Mortality data including causes of death were obtained through the US NDI. The NDI is a computerised database of all certified deaths in the USA since 1979. All NHANES III participants ≥17 years had mortality follow-up until 31 December 2006. In addition to mortality status, the NHANES III-Linked Mortality File (accessible by request through the Research Data Center of the US Centers for Disease Control and Prevention (CDC)) contains dates of death as well as causes of death. According to the NDI database, people who died in the USA prior to 1998 were classified by the 9th revision of the International Statistical Classification of Diseases, Injuries, and Causes of Death (ICD-9) guidelines. After 1998, they were classified by the 10th revision (ICD-10) guidelines.22 The NHANES III-Linked Mortality File used the Underlying Cause of Death 113 (UCOD_113) code to recode all deaths according to ICD-9 and ICD-10 criteria.
In addition to overall mortality, four cause-specific mortalities were also studied. For this purpose, cardiovascular mortality (UCOD_113 58–63, 67, 70–74) covered causes of death such as ischaemic heart diseases (ICD-10 I20–I25), heart failure (I50), atherosclerosis (I70), cerebrovascular diseases (I60–I69), aortic aneurysm and other diseases of arteries, arterioles and capillaries (I71–I78). Solid organ malignancy-related mortality (UCOD_113 20–36, 43) included all malignant neoplasms except for those of lymphoid, haematopoietic and related tissue (C00–C80). Liver-related mortality (UCOD_113 15, 24, 93–95) included causes of death such as viral hepatitis (B15–B19), hepatocellular carcinoma (C22), alcoholic liver disease (K70) and other CLD and cirrhosis (K73–K74). Diabetes-related mortality (UCOD_113 46) accounted for the subjects for which DM (E10–E14) was listed as an underlying cause of death. Individuals without available mortality follow-up data were ineligible for the study.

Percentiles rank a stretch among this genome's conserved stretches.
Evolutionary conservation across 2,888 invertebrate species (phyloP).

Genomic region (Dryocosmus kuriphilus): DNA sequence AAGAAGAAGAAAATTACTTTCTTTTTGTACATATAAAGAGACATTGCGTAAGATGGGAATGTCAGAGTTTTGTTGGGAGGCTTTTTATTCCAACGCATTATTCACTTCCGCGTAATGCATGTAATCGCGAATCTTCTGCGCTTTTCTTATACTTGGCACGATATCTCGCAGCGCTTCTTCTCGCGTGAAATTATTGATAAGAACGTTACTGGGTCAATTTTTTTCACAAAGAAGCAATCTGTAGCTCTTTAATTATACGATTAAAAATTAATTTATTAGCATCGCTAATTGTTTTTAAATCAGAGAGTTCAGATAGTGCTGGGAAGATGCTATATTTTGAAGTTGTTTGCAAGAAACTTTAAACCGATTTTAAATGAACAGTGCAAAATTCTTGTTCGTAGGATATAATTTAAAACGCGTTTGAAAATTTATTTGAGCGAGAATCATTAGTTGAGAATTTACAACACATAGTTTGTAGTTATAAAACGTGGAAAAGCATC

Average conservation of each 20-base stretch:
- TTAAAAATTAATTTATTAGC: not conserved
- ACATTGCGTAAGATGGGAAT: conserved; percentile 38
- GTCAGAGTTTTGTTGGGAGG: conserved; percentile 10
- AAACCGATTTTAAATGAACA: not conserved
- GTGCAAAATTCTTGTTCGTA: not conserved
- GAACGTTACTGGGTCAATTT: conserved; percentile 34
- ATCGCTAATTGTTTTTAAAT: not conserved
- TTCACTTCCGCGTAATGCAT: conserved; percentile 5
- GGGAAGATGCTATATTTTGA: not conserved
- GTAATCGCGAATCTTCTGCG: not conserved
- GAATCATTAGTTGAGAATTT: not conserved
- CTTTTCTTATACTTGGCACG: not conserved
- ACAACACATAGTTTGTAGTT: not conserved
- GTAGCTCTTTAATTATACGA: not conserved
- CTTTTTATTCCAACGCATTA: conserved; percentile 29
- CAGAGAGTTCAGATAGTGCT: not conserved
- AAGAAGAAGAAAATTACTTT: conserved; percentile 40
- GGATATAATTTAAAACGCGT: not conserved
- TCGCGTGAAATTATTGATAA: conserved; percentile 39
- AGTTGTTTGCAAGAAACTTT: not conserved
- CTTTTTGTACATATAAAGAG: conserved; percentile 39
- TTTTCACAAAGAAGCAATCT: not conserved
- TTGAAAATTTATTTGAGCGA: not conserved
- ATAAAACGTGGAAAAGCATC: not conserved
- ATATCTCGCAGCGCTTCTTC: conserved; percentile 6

As a first step, subjects with any type of CLD (ALD, CH-B, CH-C, NAFLD and other liver disease) were compared with the controls without CLD by using the stratum-specific χ2 test for independence. Then, to study mortality risk factors, the Cox proportional hazards model was used to identify independent predictors for the outcome. The studied outcomes included overall mortality and cause-specific mortalities in subjects with various aetiologies of CLD. In the hazards models, mortality predictors included the presence of CLD and MS components adjusted for potential confounders such as demographic parameters, history of smoking and alcohol use. Adjusted HRs (aHRs) were calculated. Follow-up time was from the date of the NHANES III examination to the date of death, which was followed until 31 December 2006. Proportional hazard assumption was controlled for all potential mortality predictors. Sample weights were used to account for non-response and unequal selection probabilities for certain categories of population, and stratum and sampling units accounted for the survey design effects using Taylor series linearisation. All analyses were run using SAS-callable SUDAAN 10.0 functions (SAS Institute, Cary, North Carolina, USA) using remote access to the CDC Research Data Center (Hyattsville, Maryland, USA) server with restricted use-linked mortality data.
The study was approved by the Inova Institutional Review Board.
NHANES III population
After applying inclusion and exclusion criteria, a total of 15 866 subjects were examined from NHANES III. These subjects had complete demographic, clinical, laboratory, social history and mortality data. The subjects were matched with a restricted access mortality database generated by the National Center for Health Statistics using NDI. Demographic data of the study cohort revealed that 47.9±0.5% were male, 76.9±1.2% Caucasian, 10.4±0.6% African American and 5.2±0.4% Hispanic. Furthermore, 11.78±0.51% of the cohort had CLD (ALD, 1.38±0.18%; CH-B, 0.36±0.07%; CH-C, 1.44±0.22%; NAFLD, 5.51±0.33%; and other liver disease, 3.59±0.25%). Of the rest of the population, 81.5% had no evidence of liver disease. The proportions with and without CLD do not add up to 100% because we could not rule in or rule out CLD in subjects who reported a history of excessive alcohol use but had normal liver enzymes, so we did not include them in any of those groups.